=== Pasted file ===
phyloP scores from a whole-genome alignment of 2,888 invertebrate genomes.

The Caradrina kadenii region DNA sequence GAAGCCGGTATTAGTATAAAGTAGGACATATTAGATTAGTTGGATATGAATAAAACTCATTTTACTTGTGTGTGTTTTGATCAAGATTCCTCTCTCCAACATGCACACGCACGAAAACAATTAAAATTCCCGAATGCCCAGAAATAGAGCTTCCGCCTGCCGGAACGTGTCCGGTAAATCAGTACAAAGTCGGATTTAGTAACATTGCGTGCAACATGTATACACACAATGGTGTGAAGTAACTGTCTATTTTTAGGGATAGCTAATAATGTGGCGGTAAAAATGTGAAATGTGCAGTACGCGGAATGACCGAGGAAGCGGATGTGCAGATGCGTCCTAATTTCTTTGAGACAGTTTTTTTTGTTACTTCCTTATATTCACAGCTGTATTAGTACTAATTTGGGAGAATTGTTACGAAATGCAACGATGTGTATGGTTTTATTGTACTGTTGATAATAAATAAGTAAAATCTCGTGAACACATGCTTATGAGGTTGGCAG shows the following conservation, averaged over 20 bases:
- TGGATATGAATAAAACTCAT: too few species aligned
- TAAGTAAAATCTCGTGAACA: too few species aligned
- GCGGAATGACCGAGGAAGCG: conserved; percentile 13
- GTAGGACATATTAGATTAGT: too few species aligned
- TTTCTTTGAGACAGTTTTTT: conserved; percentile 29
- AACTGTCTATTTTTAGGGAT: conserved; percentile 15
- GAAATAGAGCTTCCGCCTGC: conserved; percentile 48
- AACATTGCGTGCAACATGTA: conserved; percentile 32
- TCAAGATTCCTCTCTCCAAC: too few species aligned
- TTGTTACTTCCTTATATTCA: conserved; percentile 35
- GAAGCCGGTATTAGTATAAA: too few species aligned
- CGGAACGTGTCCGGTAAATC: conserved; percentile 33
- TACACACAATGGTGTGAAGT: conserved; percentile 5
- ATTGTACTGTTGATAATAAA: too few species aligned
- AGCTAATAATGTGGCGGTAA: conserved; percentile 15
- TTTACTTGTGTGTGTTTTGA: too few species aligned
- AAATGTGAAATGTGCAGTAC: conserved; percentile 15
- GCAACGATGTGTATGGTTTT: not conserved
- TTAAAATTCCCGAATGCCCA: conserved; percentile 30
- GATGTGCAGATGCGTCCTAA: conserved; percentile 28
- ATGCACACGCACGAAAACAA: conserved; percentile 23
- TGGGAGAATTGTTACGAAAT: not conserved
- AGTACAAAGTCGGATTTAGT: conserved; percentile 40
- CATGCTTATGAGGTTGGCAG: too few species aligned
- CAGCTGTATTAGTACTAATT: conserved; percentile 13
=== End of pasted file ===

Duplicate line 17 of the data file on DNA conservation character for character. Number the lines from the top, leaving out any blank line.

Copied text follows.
- AGCTAATAATGTGGCGGTAA: conserved; percentile 15